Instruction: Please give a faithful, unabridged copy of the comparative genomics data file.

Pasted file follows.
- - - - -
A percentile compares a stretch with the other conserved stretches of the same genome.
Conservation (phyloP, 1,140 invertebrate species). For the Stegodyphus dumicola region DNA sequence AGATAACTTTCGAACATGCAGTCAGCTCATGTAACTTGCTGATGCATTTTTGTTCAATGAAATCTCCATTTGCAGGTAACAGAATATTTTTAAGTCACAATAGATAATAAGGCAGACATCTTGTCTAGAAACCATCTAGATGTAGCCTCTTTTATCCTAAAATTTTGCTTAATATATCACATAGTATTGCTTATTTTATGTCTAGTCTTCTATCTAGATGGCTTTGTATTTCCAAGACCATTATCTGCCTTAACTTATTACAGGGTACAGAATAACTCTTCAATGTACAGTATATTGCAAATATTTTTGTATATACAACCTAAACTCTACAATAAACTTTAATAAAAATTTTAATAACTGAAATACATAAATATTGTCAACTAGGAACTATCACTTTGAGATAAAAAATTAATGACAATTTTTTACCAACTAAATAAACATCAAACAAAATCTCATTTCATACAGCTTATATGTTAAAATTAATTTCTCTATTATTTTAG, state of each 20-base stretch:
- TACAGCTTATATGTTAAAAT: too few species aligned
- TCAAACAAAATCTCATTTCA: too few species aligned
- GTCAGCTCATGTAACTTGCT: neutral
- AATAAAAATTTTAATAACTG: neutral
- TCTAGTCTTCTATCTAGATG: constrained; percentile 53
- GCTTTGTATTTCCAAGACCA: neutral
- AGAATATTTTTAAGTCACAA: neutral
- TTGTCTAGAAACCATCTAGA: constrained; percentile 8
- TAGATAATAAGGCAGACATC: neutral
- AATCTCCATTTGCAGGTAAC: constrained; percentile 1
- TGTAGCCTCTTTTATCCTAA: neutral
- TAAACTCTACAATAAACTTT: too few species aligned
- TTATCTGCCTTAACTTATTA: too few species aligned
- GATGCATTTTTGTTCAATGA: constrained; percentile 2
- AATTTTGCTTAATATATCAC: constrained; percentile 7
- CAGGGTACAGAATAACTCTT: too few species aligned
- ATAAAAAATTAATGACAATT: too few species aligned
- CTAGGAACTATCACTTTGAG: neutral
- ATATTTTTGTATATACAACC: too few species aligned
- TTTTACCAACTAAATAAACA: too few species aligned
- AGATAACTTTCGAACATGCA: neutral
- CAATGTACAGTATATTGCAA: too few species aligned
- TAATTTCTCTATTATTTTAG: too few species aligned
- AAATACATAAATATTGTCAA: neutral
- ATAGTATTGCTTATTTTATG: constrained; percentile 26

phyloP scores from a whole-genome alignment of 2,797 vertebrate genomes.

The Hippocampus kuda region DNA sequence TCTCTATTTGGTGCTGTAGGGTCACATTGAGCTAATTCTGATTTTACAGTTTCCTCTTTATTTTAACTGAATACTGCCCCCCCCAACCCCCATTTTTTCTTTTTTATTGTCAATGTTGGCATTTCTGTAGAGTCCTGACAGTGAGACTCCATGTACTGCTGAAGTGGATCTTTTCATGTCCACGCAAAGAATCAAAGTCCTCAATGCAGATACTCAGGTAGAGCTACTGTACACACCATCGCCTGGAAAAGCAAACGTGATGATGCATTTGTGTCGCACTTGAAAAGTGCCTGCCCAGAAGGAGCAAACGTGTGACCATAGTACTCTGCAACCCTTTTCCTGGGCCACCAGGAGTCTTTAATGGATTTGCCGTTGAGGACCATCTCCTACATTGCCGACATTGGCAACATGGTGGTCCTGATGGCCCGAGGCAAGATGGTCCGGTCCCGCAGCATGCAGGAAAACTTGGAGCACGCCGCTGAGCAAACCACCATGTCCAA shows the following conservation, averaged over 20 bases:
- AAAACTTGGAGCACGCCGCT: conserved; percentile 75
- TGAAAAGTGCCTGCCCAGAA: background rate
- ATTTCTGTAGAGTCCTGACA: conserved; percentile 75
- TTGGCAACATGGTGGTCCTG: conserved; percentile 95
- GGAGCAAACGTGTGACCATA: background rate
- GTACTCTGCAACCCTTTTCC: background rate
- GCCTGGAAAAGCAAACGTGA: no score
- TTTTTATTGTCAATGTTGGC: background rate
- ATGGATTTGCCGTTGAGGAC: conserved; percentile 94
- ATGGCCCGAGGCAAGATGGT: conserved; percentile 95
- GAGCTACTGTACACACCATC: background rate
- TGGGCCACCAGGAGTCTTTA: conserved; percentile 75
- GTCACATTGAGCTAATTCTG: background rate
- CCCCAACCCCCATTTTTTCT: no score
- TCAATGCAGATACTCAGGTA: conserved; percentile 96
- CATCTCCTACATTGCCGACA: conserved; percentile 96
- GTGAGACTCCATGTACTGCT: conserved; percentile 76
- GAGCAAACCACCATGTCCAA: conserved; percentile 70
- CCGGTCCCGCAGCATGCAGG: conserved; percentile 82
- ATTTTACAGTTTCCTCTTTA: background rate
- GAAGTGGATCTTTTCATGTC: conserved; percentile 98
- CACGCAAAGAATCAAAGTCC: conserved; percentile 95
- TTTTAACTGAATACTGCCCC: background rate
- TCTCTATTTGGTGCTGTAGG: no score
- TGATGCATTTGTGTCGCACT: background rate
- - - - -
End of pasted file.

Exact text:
A percentile compares a stretch with the other conserved stretches of the same genome.
Conservation (phyloP, 1,140 invertebrate species). For the Stegodyphus dumicola region DNA sequence AGATAACTTTCGAACATGCAGTCAGCTCATGTAACTTGCTGATGCATTTTTGTTCAATGAAATCTCCATTTGCAGGTAACAGAATATTTTTAAGTCACAATAGATAATAAGGCAGACATCTTGTCTAGAAACCATCTAGATGTAGCCTCTTTTATCCTAAAATTTTGCTTAATATATCACATAGTATTGCTTATTTTATGTCTAGTCTTCTATCTAGATGGCTTTGTATTTCCAAGACCATTATCTGCCTTAACTTATTACAGGGTACAGAATAACTCTTCAATGTACAGTATATTGCAAATATTTTTGTATATACAACCTAAACTCTACAATAAACTTTAATAAAAATTTTAATAACTGAAATACATAAATATTGTCAACTAGGAACTATCACTTTGAGATAAAAAATTAATGACAATTTTTTACCAACTAAATAAACATCAAACAAAATCTCATTTCATACAGCTTATATGTTAAAATTAATTTCTCTATTATTTTAG, state of each 20-base stretch:
- TACAGCTTATATGTTAAAAT: too few species aligned
- TCAAACAAAATCTCATTTCA: too few species aligned
- GTCAGCTCATGTAACTTGCT: neutral
- AATAAAAATTTTAATAACTG: neutral
- TCTAGTCTTCTATCTAGATG: constrained; percentile 53
- GCTTTGTATTTCCAAGACCA: neutral
- AGAATATTTTTAAGTCACAA: neutral
- TTGTCTAGAAACCATCTAGA: constrained; percentile 8
- TAGATAATAAGGCAGACATC: neutral
- AATCTCCATTTGCAGGTAAC: constrained; percentile 1
- TGTAGCCTCTTTTATCCTAA: neutral
- TAAACTCTACAATAAACTTT: too few species aligned
- TTATCTGCCTTAACTTATTA: too few species aligned
- GATGCATTTTTGTTCAATGA: constrained; percentile 2
- AATTTTGCTTAATATATCAC: constrained; percentile 7
- CAGGGTACAGAATAACTCTT: too few species aligned
- ATAAAAAATTAATGACAATT: too few species aligned
- CTAGGAACTATCACTTTGAG: neutral
- ATATTTTTGTATATACAACC: too few species aligned
- TTTTACCAACTAAATAAACA: too few species aligned
- AGATAACTTTCGAACATGCA: neutral
- CAATGTACAGTATATTGCAA: too few species aligned
- TAATTTCTCTATTATTTTAG: too few species aligned
- AAATACATAAATATTGTCAA: neutral
- ATAGTATTGCTTATTTTATG: constrained; percentile 26

phyloP scores from a whole-genome alignment of 2,797 vertebrate genomes.

The Hippocampus kuda region DNA sequence TCTCTATTTGGTGCTGTAGGGTCACATTGAGCTAATTCTGATTTTACAGTTTCCTCTTTATTTTAACTGAATACTGCCCCCCCCAACCCCCATTTTTTCTTTTTTATTGTCAATGTTGGCATTTCTGTAGAGTCCTGACAGTGAGACTCCATGTACTGCTGAAGTGGATCTTTTCATGTCCACGCAAAGAATCAAAGTCCTCAATGCAGATACTCAGGTAGAGCTACTGTACACACCATCGCCTGGAAAAGCAAACGTGATGATGCATTTGTGTCGCACTTGAAAAGTGCCTGCCCAGAAGGAGCAAACGTGTGACCATAGTACTCTGCAACCCTTTTCCTGGGCCACCAGGAGTCTTTAATGGATTTGCCGTTGAGGACCATCTCCTACATTGCCGACATTGGCAACATGGTGGTCCTGATGGCCCGAGGCAAGATGGTCCGGTCCCGCAGCATGCAGGAAAACTTGGAGCACGCCGCTGAGCAAACCACCATGTCCAA shows the following conservation, averaged over 20 bases:
- AAAACTTGGAGCACGCCGCT: conserved; percentile 75
- TGAAAAGTGCCTGCCCAGAA: background rate
- ATTTCTGTAGAGTCCTGACA: conserved; percentile 75
- TTGGCAACATGGTGGTCCTG: conserved; percentile 95
- GGAGCAAACGTGTGACCATA: background rate
- GTACTCTGCAACCCTTTTCC: background rate
- GCCTGGAAAAGCAAACGTGA: no score
- TTTTTATTGTCAATGTTGGC: background rate
- ATGGATTTGCCGTTGAGGAC: conserved; percentile 94
- ATGGCCCGAGGCAAGATGGT: conserved; percentile 95
- GAGCTACTGTACACACCATC: background rate
- TGGGCCACCAGGAGTCTTTA: conserved; percentile 75
- GTCACATTGAGCTAATTCTG: background rate
- CCCCAACCCCCATTTTTTCT: no score
- TCAATGCAGATACTCAGGTA: conserved; percentile 96
- CATCTCCTACATTGCCGACA: conserved; percentile 96
- GTGAGACTCCATGTACTGCT: conserved; percentile 76
- GAGCAAACCACCATGTCCAA: conserved; percentile 70
- CCGGTCCCGCAGCATGCAGG: conserved; percentile 82
- ATTTTACAGTTTCCTCTTTA: background rate
- GAAGTGGATCTTTTCATGTC: conserved; percentile 98
- CACGCAAAGAATCAAAGTCC: conserved; percentile 95
- TTTTAACTGAATACTGCCCC: background rate
- TCTCTATTTGGTGCTGTAGG: no score
- TGATGCATTTGTGTCGCACT: background rate